Changing the culture.
When coaches take over from the recently-released regime, that is the phrase you often hear.
It is very valid, and very true. Most of the time a coaching change is made, something had gone terribly wrong in the season or seasons prior. Did the coach lose the dressing room? Did the players stage a revolt like they did at Merrimack last season?
It reminds me of the line from the movie “Cocktail,” when the older woman says to Tom Cruise, “I’d hate for this to end badly.” Cruise retorts, “It has to end badly or it wouldn’t have ended.”
The exception, according to new Huskies head coach Bob Motzko, is his program in St. Cloud. He replaces 18-year veteran bench boss Craig Dahl, who resigned after last season shortly after the hiring of Motzko as assistant coach. Dahl has moved on to pursue business opportunities in the St. Cloud area.
In talking with Motzko earlier this week, one gets a different vibe regarding “changing the culture.”
“These kids really weren’t mentally beaten up,” said Motzko prior to the Huskies’ practice on Tuesday. “Roles had been established prior to Craig stepping down. The kids had a good summer and worked hard to get ready for this season before any of this happened.”
St. Cloud is in a great spot because it entered the season with a clean slate and no expectations. Picked low in the WCHA rankings, the Huskies realize that they have a golden opportunity to establish an identity, rather than change the culture.
“We won’t win a WCHA title this season,” laughed Motzko when discussing the building process. “However, we’ll do some things to open it up more and be entertaining.”
That process is what has made the WCHA so successful in recent years, and more importantly, so entertaining. Big rinks, fast teams that play loose, and an exceptional skill level have elevated the conference to elite status in college hockey. That is evidenced by the all-WCHA Frozen Four in Columbus last season, and the fact that the last four national titles belong to the conference (two for Minnesota and two for Denver, who match up at DU’s Magness Arena November 18 on CSTV).
Motzko is imploring his team to go out and have fun. Open it up, make plays, and play with speed and passion. They are not a run-and-gun team because they don’t have the gunners to win 7-6. However, with Providence transfer Bobby Goepfert in goal, they could win 4-3, or 3-2 — or 3-0, for that matter — on any given night.
Watch for them to activate their defensemen a lot and have them in the rush, much like the philosophy Motzko recently partook in as assistant coach with the Minnesota Golden Gophers. There, one could watch a defense that could be said to be among the best forechecking defenses in college hockey with the amount of time they spend up in the play.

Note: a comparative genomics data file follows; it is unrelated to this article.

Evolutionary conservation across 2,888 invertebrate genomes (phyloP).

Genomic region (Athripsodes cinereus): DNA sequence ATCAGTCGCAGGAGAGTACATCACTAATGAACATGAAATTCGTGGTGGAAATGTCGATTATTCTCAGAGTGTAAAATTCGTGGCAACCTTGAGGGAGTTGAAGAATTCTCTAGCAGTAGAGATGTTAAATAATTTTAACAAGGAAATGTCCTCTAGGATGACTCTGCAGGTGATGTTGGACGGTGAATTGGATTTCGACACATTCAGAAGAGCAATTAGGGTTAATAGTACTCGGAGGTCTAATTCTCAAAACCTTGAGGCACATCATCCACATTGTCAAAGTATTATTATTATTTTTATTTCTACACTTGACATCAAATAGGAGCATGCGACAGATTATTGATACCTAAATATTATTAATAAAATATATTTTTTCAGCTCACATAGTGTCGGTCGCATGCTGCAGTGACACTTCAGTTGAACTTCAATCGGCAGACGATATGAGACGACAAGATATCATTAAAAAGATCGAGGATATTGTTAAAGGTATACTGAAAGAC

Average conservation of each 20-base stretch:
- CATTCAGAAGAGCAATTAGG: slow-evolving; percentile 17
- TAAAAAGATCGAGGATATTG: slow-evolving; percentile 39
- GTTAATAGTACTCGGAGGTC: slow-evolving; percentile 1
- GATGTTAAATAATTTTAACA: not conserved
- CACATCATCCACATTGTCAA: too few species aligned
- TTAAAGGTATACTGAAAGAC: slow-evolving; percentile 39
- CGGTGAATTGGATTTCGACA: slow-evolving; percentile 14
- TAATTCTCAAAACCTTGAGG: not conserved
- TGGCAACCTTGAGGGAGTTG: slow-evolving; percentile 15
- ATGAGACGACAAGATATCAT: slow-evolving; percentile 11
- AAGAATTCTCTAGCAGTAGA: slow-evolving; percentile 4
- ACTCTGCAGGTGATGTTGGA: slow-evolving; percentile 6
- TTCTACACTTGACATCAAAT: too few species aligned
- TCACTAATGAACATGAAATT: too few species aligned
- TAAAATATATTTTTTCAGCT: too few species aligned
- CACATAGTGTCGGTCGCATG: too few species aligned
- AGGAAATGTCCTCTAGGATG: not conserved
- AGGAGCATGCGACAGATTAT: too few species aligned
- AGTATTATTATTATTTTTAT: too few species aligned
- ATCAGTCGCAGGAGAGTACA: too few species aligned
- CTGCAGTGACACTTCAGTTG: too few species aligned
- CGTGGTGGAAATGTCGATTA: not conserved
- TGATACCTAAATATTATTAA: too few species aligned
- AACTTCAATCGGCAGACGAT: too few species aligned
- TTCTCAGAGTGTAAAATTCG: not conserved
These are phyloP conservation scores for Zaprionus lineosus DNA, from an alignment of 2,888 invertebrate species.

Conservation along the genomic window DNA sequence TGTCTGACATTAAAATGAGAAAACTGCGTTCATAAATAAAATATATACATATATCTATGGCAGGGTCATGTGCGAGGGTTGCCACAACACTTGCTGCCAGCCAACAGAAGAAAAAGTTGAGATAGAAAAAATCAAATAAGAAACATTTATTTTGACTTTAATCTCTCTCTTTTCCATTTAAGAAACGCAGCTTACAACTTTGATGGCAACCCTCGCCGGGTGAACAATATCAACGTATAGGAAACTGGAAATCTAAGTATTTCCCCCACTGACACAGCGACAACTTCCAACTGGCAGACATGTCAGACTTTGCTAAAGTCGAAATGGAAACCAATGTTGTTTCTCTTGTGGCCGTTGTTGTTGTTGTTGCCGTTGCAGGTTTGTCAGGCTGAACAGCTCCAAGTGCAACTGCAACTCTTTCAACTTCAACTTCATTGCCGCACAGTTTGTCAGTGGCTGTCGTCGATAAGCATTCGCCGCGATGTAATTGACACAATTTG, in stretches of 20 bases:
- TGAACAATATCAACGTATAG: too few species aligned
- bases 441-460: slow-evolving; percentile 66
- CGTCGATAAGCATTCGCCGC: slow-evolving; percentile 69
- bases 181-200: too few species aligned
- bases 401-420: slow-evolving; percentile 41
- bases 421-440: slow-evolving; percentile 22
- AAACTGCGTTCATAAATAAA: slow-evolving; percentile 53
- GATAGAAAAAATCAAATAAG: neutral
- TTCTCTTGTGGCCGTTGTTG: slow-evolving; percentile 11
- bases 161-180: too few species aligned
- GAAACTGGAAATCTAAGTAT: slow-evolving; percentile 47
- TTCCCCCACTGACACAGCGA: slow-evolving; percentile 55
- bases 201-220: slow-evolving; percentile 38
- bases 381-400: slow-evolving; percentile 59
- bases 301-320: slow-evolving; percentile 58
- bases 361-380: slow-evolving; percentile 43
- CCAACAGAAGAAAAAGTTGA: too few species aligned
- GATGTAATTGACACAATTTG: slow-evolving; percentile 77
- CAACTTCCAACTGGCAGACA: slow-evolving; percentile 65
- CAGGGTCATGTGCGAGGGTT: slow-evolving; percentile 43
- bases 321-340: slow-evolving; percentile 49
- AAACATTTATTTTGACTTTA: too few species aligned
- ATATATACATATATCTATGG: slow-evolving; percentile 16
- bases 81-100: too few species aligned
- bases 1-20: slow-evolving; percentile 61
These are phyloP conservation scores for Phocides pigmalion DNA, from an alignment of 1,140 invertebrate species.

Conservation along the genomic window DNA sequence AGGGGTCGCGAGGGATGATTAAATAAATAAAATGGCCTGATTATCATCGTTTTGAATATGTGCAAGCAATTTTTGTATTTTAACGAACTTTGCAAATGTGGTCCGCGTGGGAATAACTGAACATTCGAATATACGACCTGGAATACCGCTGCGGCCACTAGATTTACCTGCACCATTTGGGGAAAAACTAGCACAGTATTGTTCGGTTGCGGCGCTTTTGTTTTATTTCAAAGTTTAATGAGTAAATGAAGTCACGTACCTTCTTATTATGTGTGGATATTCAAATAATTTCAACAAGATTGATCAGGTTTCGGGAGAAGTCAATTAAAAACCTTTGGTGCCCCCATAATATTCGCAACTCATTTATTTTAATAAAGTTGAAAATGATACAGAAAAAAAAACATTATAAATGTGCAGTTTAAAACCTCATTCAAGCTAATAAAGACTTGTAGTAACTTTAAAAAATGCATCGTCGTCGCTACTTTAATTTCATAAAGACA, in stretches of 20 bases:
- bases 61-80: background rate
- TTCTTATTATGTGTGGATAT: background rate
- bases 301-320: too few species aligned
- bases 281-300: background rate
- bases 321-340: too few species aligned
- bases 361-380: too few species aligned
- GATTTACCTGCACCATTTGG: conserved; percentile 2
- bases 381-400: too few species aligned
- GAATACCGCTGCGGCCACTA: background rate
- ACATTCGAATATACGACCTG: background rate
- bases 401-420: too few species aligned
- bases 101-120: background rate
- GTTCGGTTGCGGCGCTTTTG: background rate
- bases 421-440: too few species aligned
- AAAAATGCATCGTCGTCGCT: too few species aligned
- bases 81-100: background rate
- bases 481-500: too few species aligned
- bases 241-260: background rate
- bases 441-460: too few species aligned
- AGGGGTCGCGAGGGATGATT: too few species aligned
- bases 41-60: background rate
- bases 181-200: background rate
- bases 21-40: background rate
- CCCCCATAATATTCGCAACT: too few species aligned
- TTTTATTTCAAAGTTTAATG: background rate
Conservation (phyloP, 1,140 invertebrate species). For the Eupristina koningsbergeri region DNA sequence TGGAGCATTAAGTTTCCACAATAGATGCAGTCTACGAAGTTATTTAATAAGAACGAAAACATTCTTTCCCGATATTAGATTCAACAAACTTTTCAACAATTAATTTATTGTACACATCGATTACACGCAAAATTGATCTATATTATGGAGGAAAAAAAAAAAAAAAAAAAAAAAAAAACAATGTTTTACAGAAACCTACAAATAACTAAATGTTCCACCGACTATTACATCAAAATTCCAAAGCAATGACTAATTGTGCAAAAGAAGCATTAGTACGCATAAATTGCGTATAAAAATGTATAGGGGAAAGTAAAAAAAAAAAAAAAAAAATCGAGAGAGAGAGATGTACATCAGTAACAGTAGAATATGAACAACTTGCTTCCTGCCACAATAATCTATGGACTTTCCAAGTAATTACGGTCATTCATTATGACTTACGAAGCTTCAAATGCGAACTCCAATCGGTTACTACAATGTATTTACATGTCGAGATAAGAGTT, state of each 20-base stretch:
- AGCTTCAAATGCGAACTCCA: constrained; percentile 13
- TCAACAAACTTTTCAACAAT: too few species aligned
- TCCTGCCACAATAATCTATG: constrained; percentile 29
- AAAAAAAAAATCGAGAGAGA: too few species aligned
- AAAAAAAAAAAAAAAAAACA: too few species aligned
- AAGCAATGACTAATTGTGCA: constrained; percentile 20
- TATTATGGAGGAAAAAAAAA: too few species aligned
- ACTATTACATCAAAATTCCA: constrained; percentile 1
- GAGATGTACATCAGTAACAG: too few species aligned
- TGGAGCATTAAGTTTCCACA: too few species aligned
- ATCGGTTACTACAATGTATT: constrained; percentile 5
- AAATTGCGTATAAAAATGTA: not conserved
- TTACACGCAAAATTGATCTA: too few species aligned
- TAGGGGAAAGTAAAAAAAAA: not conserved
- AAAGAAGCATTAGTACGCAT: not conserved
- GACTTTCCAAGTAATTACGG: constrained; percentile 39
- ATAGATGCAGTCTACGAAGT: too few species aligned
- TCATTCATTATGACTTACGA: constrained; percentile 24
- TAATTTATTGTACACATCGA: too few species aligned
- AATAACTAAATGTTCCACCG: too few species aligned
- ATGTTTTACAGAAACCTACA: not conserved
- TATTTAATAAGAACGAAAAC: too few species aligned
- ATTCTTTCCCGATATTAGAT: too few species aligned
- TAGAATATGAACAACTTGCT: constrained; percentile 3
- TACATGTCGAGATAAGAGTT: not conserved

“[Power play] and offense will challenge us, you’re right on there,” said Motzko. “However, we are improving and, I’ll be honest with you, I don’t know how high the ceiling is regarding our improvement.”
Motzko is in an adjustment period also. He is learning a new program, a new set of players, and a new arena. Like fellow WCHA head coaches Dave Hakstol and Scott Owens, he polished his bench skills in the USHL as a head coach before advancing to the college game as an assistant. Other than a lot more administrative paperwork, Motzko feels the adjustment to head coach has been smooth.
Looking ahead, Motzko wants to see how this season plays out on the ice. Whether you are Colorado College or Michigan Tech, there are no easy weekends on the schedule. Everyone has to play Minnesota, Wisconsin, CC, Denver, Minnesota-Duluth (which just went 1-0-1 against Minnesota), and North Dakota, the perennial powers. Michigan Tech, Minnesota State, St. Cloud, and Alaska-Anchorage are not easy outs.
This is really the conference where you just worry about next weekend.
For Motzko to be successful, he has to get that team mentioned with the likes of Minnesota and CC when it comes to national contenders. The good fans in St. Cloud have been close but have not smoked the cigar when it comes to the Huskies being a big-time WCHA team. This is where the culture will change. It has to for the Huskies to land the recruits that the Badgers, Gophers, or Bulldogs are wooing.
New regimes are expected to produce, especially one being run with the impressive background of its new head coach. St. Cloud takes the road show to Michigan Tech this weekend. It is another chance for Motzko to evaluate where his team is, though he feels they are way ahead of the curve at this point. The record isn’t great: however, that record has come against the Gophers, Badgers, and Tigers in the past three weeks.
“We had a good team at Minnesota. Now, at St. Cloud, where the talent level is not the same as at the ‘U,’ you really get an appreciation of how good some of the teams in this conference are,” said Motzko.
And beating those teams in a couple of years is the goal. Change the culture. Go into Minnesota and sweep the Gophers, go into Wisconsin and sweep the Badgers. To do that, St. Cloud must win some recruiting battles. To win those battles, they must show kids they can compete with the elite.
Mike Eaves rebuilt the Badgers in three seasons, and should see light at the end of the tunnel this season with a veteran team that is all his. Rick Comley at Michigan State is in the same boat.
Motzko expects to be in that situation in three years or so.
Bet on it.
Dave Starman is national columnist for USCHO.com, and the analyst for CSTV’s broadcasts of college hockey. Previously, he coached in both the minor leagues and in junior hockey for 15 years. He is currently the associate coach for the EJHL’s New York Apple Core, as well as the Northeast scout for the USHL’s Waterloo Black Hawks.